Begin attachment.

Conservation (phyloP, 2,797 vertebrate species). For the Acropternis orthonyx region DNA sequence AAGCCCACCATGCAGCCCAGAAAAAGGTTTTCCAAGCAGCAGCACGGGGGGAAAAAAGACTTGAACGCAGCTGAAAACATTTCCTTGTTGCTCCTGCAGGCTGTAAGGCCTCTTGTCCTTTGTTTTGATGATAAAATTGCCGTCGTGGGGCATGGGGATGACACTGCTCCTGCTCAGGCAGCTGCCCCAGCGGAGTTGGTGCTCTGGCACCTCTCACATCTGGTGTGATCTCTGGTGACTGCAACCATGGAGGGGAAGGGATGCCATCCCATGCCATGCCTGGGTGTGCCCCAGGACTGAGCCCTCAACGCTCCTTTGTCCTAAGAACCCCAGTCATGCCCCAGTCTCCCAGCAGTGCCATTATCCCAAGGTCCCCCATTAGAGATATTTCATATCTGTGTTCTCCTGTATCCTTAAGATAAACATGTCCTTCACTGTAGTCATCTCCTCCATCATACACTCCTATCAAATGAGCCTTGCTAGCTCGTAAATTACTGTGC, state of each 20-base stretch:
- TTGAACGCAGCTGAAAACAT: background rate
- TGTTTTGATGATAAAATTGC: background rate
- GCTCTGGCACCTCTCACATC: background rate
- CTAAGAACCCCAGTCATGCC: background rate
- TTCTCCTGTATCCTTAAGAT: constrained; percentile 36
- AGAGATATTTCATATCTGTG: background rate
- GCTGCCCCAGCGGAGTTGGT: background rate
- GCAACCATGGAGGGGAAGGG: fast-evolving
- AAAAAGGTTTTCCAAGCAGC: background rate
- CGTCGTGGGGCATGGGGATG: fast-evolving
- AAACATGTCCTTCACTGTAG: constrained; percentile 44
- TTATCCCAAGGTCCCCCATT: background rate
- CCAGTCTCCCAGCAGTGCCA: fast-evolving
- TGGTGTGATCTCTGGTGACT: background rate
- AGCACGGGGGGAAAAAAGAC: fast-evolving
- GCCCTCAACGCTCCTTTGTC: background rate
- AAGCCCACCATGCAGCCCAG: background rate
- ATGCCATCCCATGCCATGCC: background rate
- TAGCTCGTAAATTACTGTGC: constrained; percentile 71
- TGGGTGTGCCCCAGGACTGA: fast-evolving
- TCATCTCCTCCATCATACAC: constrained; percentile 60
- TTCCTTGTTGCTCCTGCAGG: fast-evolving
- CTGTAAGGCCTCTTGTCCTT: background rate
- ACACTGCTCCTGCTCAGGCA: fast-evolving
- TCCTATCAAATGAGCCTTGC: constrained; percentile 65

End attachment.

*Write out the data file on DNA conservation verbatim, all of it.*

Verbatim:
Conservation (phyloP, 2,797 vertebrate species). For the Acropternis orthonyx region DNA sequence AAGCCCACCATGCAGCCCAGAAAAAGGTTTTCCAAGCAGCAGCACGGGGGGAAAAAAGACTTGAACGCAGCTGAAAACATTTCCTTGTTGCTCCTGCAGGCTGTAAGGCCTCTTGTCCTTTGTTTTGATGATAAAATTGCCGTCGTGGGGCATGGGGATGACACTGCTCCTGCTCAGGCAGCTGCCCCAGCGGAGTTGGTGCTCTGGCACCTCTCACATCTGGTGTGATCTCTGGTGACTGCAACCATGGAGGGGAAGGGATGCCATCCCATGCCATGCCTGGGTGTGCCCCAGGACTGAGCCCTCAACGCTCCTTTGTCCTAAGAACCCCAGTCATGCCCCAGTCTCCCAGCAGTGCCATTATCCCAAGGTCCCCCATTAGAGATATTTCATATCTGTGTTCTCCTGTATCCTTAAGATAAACATGTCCTTCACTGTAGTCATCTCCTCCATCATACACTCCTATCAAATGAGCCTTGCTAGCTCGTAAATTACTGTGC, state of each 20-base stretch:
- TTGAACGCAGCTGAAAACAT: background rate
- TGTTTTGATGATAAAATTGC: background rate
- GCTCTGGCACCTCTCACATC: background rate
- CTAAGAACCCCAGTCATGCC: background rate
- TTCTCCTGTATCCTTAAGAT: constrained; percentile 36
- AGAGATATTTCATATCTGTG: background rate
- GCTGCCCCAGCGGAGTTGGT: background rate
- GCAACCATGGAGGGGAAGGG: fast-evolving
- AAAAAGGTTTTCCAAGCAGC: background rate
- CGTCGTGGGGCATGGGGATG: fast-evolving
- AAACATGTCCTTCACTGTAG: constrained; percentile 44
- TTATCCCAAGGTCCCCCATT: background rate
- CCAGTCTCCCAGCAGTGCCA: fast-evolving
- TGGTGTGATCTCTGGTGACT: background rate
- AGCACGGGGGGAAAAAAGAC: fast-evolving
- GCCCTCAACGCTCCTTTGTC: background rate
- AAGCCCACCATGCAGCCCAG: background rate
- ATGCCATCCCATGCCATGCC: background rate
- TAGCTCGTAAATTACTGTGC: constrained; percentile 71
- TGGGTGTGCCCCAGGACTGA: fast-evolving
- TCATCTCCTCCATCATACAC: constrained; percentile 60
- TTCCTTGTTGCTCCTGCAGG: fast-evolving
- CTGTAAGGCCTCTTGTCCTT: background rate
- ACACTGCTCCTGCTCAGGCA: fast-evolving
- TCCTATCAAATGAGCCTTGC: constrained; percentile 65